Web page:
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Topic-icon Did I fry my Diode Board?

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2 weeks 14 hours ago #5027 by cameron
Did I fry my Diode Board? was created by cameron
Brand New Member...First Post...Thanks!!!
I bought my '77 R100/7 about two months ago, and my intention was to wait until winter to really take things apart, but I keep breaking everything and I am choosing to view this as an opportunity to learn. In my latest debacle, I was diagnosing an oil leak in the cam seal, and when I went to put the front cover back on and FORGOT to take the battery lead off...there was a very brief electrical short. The bike has a newer-style "heavy-duty" diode board made by enduralast. How do I know if I actually fried it? A lot of the testing methods I saw seem very elaborate and involved. Is it GUARANTEED that I messed it up (It definitely took some shocks) or is it possible that it's still okay?

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1 week 5 days ago - 1 week 5 days ago #5033 by Wobbly
Replied by Wobbly on topic Did I fry my Diode Board?
Welcome Aboard !

Yes, removing one of the battery leads is a must when the front engine cover comes off.

• Your actions would not normally cause the whole system to "go dark". There is no "main fuse" on a BMW harness, but an owner might have added one back near the battery. You did not say this, BUT if your whole system went down after the "spark", then you might want to cast around and look for a fried owner-installed fuse. These are usually placed back near the battery.

• There are 2 ways to test the alternator output at home. One is by removing the rectifier and test the components on the bench, which requires going back in where you just finished working. (Happy thought.) The other is to test the health of the entire charging system while running, which requires removing the starter motor cover. Neither is a 5 minute job. (If you're really good with your hands then you might do that same test at the battery, but..)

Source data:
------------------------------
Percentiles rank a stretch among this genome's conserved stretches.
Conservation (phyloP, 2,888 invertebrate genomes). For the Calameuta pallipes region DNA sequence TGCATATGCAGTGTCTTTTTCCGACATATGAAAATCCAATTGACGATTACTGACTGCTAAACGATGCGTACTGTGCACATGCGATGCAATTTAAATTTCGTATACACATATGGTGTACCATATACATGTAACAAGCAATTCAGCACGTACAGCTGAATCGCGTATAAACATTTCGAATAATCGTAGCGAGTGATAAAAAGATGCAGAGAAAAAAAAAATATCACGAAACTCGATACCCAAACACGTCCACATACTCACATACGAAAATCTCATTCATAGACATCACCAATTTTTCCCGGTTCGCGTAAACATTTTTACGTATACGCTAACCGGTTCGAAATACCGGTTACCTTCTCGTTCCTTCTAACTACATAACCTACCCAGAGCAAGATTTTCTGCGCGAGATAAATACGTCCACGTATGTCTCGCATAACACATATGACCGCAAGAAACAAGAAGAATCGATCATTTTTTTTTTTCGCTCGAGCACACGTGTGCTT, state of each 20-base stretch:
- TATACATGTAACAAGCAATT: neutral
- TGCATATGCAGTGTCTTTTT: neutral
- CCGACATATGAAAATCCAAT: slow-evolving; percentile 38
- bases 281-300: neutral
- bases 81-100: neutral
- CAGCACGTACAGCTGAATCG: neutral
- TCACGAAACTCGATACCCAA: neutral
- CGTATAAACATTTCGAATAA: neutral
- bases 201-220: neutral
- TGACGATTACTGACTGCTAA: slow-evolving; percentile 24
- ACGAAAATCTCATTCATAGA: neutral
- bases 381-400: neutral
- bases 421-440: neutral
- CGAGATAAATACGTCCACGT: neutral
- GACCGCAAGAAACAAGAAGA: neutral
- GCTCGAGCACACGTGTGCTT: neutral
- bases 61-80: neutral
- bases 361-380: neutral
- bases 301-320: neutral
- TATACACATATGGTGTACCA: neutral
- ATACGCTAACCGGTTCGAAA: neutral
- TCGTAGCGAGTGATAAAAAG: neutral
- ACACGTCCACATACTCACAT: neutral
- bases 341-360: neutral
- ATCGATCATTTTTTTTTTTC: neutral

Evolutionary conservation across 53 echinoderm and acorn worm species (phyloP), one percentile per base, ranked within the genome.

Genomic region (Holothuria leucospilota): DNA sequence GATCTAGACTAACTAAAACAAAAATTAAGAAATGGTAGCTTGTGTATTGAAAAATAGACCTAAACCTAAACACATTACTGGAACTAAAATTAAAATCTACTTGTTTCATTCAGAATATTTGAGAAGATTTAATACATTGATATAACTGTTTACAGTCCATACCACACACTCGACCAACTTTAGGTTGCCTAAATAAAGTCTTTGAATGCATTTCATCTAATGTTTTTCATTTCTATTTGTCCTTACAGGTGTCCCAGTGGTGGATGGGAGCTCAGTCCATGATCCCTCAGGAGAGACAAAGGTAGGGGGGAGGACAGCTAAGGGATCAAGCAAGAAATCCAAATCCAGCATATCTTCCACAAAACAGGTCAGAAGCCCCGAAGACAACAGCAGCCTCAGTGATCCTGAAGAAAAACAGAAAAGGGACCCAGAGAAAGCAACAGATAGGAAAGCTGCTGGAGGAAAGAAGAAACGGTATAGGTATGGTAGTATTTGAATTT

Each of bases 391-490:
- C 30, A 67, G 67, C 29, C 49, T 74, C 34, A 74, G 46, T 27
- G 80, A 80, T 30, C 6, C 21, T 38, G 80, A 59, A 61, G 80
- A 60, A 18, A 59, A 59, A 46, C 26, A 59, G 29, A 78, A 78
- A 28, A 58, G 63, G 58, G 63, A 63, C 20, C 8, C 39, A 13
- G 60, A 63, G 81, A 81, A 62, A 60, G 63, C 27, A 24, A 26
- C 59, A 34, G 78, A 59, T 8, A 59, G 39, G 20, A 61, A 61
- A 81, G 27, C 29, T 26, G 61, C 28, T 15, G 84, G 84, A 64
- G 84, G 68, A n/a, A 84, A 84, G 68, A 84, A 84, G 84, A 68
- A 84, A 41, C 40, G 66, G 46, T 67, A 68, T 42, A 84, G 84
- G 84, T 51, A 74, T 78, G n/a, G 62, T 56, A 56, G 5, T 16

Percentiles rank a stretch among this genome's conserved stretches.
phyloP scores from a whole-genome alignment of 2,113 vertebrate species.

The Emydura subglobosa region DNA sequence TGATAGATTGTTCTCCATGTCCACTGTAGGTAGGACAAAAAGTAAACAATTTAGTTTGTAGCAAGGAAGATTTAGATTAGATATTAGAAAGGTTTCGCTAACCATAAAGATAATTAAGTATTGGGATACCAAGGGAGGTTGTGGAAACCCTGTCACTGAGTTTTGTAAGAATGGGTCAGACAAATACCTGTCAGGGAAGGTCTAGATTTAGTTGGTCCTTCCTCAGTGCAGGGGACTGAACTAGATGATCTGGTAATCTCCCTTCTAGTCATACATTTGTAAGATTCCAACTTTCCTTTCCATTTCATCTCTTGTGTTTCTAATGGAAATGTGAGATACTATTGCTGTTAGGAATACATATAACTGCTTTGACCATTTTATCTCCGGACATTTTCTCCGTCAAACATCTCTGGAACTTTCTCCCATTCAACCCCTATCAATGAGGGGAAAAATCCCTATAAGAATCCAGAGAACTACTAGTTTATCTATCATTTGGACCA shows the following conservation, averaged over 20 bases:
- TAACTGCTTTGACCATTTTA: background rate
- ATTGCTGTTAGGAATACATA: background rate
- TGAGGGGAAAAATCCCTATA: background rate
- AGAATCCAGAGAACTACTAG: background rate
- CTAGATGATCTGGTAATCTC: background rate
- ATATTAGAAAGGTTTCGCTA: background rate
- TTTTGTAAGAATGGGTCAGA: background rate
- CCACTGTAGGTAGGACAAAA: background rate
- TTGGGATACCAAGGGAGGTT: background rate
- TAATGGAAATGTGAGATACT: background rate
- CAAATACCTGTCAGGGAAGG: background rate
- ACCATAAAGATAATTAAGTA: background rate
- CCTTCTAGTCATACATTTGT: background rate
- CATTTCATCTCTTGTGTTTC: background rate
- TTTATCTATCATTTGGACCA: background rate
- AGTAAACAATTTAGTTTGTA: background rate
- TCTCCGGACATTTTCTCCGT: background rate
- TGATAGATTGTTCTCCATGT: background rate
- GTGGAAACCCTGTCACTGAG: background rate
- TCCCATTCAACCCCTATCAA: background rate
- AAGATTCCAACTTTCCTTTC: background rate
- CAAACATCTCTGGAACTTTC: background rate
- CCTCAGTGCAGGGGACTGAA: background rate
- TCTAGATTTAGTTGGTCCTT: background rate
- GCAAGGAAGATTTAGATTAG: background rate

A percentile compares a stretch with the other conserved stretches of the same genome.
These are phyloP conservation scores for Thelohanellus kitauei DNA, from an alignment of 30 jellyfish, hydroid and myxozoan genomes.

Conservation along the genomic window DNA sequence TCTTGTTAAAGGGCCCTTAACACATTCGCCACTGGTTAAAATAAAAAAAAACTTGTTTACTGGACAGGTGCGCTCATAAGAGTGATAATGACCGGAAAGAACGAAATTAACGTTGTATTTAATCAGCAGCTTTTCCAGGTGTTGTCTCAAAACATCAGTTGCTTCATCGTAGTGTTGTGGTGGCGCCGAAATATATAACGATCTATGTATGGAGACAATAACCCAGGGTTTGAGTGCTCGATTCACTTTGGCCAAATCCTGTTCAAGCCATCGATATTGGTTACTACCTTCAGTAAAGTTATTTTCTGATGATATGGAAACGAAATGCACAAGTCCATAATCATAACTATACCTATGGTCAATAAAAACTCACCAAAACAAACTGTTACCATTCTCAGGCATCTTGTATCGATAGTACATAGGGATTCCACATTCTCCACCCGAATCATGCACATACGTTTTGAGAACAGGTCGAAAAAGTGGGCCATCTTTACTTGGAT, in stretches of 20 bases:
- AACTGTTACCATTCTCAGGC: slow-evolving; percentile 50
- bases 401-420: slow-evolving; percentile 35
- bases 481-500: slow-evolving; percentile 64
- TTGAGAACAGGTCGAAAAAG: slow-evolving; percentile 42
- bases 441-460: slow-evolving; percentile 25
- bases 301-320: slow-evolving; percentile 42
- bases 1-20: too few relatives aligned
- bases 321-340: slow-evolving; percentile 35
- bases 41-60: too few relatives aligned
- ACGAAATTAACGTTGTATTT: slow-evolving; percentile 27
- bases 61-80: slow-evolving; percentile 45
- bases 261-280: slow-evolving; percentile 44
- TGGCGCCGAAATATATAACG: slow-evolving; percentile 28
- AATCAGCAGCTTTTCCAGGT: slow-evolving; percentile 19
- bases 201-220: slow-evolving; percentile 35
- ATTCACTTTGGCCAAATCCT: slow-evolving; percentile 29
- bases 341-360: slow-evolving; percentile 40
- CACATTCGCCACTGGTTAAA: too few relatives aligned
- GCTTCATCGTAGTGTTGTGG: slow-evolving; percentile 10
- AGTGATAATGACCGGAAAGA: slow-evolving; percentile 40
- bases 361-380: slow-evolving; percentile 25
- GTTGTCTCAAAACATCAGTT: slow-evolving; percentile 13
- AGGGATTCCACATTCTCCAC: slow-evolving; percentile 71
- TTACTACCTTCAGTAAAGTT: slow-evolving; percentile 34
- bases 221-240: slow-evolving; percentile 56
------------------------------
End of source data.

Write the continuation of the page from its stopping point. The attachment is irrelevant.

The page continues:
A simplistic explanation
I like the second option, but the /7 only has electric start, which means you need to connect meters in such a way as to still have use of the starter motor. You can do that at the RED wire at the starter motor, or you can juggle cabling (and sparks) back at the battery. You'll need a voltmeter in "parallel" across the battery terminals, and you'll need a DC ammeter (of at least 10A) in series with the battery after the engine is started.

With the engine running at road speeds (~3000 RPM) you'll want to see more than 14V at the battery, and a positive current reading constantly on the ammeter, headlamp ON or OFF, heated grips ON or OFF, brake lamp ON or OFF. With a "blown" rectifier I'd expect good voltage, but not enough current to keep the ammeter in positive territory when the load is greatest. You see the 3-phase alternator uses a rectifier with 6 diodes. Loss of 1 diode would cut the system output by 1/3. Loss of 2 diodes might cut it by 2/3. So if the original output was 12A, the next step down is 8A, followed by 4A. At some point (with a blown rectifier) the electrical loads might rob enough power to keep the battery from charging... and the battery MUST always be receiving a "positive" charge (as opposed to a "discharge"). (The horn and blinkers are not a valid electrical load for this test.)

If you do not understand the above then you need to buy some books, especially the "Classic Boxer Charging" by Rick Jones.

And don't forget to blow air on the engine while you do all this.

Hope this helps.

Don't hide 'em, Ride 'em !!
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Last edit: 1 week 5 days ago by Wobbly.

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1 week 3 days ago #5043 by cameron
Replied by cameron on topic Did I fry my Diode Board?
Thanks for all the info. I'm wondering if I should connect the ammeter in series and then start the bike, or if I need to start it then pull a cable to connect the ammeter. Would it be best to connect by removing the neg cable and running it in series there?

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1 week 2 days ago #5045 by Wobbly
Replied by Wobbly on topic Did I fry my Diode Board?

cameron wrote: I'm wondering if I should connect the ammeter in series and then start the bike, or if I need to start it then pull a cable to connect the ammeter.


If you do that, then your DC ammeter has to read high enough to allow the starter current to pass, or you'll smoke your meter. But a meter that reads that high probably won't indicate something as small as 1A. And I think if you get the bike running and disconnect the cable, the ignition will die. So you probably need to make the ammeter connection, then hold the battery lead against the battery terminal manually just long enough for starting. That's why I said "Lots of sparks". :P

cameron wrote: Would it be best to connect by removing the neg cable and running it in series there?

The energy going through the Positive terminal of the battery is EXACTLY equal to the energy running through the Negative terminal. Therefore it makes no difference which terminal you choose.

Don't hide 'em, Ride 'em !!
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